A story first published by Reuters says Slovaks returning home from other countries still have to undergo two weeks quarantine to determine their coronavirus status before mixing with the society.
The above development is even as Slovakia gradually eases national lockdown.
When they enter the central European country, they are escorted by police to state-run facilities where they must stay at least five days, or much longer if they test positive for the virus.
People staying in the centres – ranging from drab student dorms to hotels – pay no fees but must cover meal charges.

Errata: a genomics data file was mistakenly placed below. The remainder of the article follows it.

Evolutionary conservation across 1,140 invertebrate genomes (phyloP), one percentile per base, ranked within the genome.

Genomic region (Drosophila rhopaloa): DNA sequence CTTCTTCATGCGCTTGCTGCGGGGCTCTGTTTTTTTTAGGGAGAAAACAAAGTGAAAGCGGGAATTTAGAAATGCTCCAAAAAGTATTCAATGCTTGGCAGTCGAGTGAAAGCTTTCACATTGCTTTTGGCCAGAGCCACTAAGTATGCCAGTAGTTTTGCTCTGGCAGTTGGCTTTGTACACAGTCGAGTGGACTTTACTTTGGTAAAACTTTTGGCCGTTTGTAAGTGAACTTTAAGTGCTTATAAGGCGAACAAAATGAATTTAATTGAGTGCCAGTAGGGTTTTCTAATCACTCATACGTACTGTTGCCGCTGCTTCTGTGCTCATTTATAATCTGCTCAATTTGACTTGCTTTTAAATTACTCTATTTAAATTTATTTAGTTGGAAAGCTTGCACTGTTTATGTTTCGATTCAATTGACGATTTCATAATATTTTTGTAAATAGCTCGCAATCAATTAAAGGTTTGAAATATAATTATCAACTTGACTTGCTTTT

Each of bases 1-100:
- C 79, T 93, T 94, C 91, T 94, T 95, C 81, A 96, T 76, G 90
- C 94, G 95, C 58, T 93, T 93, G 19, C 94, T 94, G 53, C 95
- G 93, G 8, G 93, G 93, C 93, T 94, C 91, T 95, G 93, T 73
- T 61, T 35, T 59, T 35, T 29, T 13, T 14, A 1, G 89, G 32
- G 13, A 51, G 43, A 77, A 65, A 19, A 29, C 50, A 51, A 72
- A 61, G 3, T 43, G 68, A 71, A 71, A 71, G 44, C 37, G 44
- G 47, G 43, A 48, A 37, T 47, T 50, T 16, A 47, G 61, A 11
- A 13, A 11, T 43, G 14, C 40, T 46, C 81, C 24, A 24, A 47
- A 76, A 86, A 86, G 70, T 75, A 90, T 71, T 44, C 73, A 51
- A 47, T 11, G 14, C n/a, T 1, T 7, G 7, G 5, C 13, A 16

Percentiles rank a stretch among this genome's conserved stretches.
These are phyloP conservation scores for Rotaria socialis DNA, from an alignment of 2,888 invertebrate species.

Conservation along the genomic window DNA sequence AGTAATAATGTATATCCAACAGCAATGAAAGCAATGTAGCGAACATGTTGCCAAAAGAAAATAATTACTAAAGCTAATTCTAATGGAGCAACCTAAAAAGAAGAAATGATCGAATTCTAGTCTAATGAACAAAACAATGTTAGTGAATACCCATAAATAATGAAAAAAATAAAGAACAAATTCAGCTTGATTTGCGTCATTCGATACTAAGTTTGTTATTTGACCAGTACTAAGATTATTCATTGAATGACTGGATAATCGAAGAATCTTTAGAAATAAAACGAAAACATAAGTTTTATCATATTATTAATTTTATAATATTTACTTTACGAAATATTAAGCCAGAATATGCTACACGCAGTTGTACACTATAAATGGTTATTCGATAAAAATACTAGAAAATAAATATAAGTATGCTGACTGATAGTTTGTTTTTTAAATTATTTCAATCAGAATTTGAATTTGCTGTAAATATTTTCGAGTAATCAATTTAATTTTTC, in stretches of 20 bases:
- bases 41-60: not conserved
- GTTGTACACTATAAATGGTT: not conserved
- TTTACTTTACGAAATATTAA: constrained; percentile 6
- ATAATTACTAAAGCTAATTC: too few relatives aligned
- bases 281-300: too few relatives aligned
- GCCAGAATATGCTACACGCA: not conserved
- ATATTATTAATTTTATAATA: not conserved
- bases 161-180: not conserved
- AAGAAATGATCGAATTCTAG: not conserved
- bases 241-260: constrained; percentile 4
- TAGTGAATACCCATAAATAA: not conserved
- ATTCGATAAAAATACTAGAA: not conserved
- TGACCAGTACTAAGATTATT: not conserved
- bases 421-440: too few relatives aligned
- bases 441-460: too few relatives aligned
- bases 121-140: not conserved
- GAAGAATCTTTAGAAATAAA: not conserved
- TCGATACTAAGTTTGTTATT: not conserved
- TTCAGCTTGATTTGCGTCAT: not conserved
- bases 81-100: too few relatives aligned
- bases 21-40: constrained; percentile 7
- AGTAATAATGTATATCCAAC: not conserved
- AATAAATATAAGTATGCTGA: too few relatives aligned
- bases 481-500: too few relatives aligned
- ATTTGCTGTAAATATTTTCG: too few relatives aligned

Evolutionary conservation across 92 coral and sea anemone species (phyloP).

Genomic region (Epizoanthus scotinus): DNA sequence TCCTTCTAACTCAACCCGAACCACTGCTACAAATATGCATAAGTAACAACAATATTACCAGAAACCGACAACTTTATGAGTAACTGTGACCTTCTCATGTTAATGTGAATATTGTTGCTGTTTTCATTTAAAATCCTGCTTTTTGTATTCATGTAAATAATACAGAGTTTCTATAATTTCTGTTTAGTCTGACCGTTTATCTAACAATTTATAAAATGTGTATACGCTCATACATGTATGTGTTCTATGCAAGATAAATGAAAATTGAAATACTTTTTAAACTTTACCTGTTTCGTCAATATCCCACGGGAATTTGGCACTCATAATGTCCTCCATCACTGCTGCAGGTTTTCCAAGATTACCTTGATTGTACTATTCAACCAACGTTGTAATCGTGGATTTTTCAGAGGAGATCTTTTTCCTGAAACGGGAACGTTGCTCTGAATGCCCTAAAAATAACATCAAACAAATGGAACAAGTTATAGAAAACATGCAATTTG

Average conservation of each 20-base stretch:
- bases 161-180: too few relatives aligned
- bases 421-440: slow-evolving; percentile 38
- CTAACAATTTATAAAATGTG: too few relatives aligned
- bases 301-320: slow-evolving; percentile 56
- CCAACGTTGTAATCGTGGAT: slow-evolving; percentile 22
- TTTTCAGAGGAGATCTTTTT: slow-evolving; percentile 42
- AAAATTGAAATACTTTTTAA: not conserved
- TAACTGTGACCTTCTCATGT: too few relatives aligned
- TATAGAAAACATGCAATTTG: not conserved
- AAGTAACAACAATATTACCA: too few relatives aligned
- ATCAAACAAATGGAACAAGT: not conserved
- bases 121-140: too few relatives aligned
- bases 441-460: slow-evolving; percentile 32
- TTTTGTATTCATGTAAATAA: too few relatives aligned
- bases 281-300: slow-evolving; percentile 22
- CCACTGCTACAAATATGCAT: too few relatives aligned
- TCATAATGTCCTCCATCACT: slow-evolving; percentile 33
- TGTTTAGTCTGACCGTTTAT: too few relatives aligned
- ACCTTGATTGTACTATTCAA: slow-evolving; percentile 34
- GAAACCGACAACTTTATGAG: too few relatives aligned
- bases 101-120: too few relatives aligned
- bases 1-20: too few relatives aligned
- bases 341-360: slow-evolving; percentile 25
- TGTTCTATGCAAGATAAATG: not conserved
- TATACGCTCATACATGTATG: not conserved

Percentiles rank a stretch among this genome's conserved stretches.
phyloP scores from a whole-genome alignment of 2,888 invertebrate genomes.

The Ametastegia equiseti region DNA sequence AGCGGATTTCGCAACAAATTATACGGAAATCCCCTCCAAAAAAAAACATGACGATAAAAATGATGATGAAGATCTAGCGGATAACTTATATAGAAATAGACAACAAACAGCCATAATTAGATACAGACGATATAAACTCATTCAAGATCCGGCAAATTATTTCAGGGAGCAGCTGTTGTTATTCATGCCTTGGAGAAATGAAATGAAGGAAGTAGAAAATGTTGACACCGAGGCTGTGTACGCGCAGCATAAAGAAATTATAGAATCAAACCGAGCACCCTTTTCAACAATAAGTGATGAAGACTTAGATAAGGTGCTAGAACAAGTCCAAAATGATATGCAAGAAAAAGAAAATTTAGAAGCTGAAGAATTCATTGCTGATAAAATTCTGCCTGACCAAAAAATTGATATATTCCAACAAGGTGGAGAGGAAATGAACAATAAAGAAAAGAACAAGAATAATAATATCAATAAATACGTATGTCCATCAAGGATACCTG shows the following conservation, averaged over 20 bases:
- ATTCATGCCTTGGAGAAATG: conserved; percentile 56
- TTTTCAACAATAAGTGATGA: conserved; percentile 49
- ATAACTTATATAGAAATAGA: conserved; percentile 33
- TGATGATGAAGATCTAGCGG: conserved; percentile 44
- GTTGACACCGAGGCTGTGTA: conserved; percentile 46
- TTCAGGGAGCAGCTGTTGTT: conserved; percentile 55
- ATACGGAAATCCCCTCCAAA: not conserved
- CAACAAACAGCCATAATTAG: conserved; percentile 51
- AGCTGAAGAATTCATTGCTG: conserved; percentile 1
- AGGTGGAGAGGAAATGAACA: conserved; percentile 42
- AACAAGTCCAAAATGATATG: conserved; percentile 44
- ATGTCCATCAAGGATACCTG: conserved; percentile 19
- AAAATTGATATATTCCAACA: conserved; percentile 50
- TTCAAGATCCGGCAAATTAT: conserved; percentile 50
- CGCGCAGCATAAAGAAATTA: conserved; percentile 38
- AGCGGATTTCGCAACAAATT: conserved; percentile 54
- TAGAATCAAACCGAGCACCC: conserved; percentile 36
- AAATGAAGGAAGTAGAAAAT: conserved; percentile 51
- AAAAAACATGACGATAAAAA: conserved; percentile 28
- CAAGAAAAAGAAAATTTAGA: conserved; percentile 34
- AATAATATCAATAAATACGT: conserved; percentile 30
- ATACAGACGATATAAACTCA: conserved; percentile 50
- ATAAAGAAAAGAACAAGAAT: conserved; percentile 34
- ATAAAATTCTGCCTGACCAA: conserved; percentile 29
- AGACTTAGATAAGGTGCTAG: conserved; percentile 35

State ombudswoman Maria Patakyova has said the quarantine potentially breaches basic human rights and that a “large number” of complaints have been made about unsanitary conditions.
She “drew attention to the shortcomings in implementing the state quarantine” when she met Slovakia’s interior minister on Tuesday, her office said.
Prime Minister Igor Matovic has defended the system’s role in helping detect infections and prevent the coronavirus’s spread. Official figures show people who are or were at the centres account for almost 13% of the 1,469 positive cases confirmed in the European Union member state of 5.5 million.
Almost 17,000 people have spent spells in quarantine in Slovakia, which has reported 27 deaths across the country.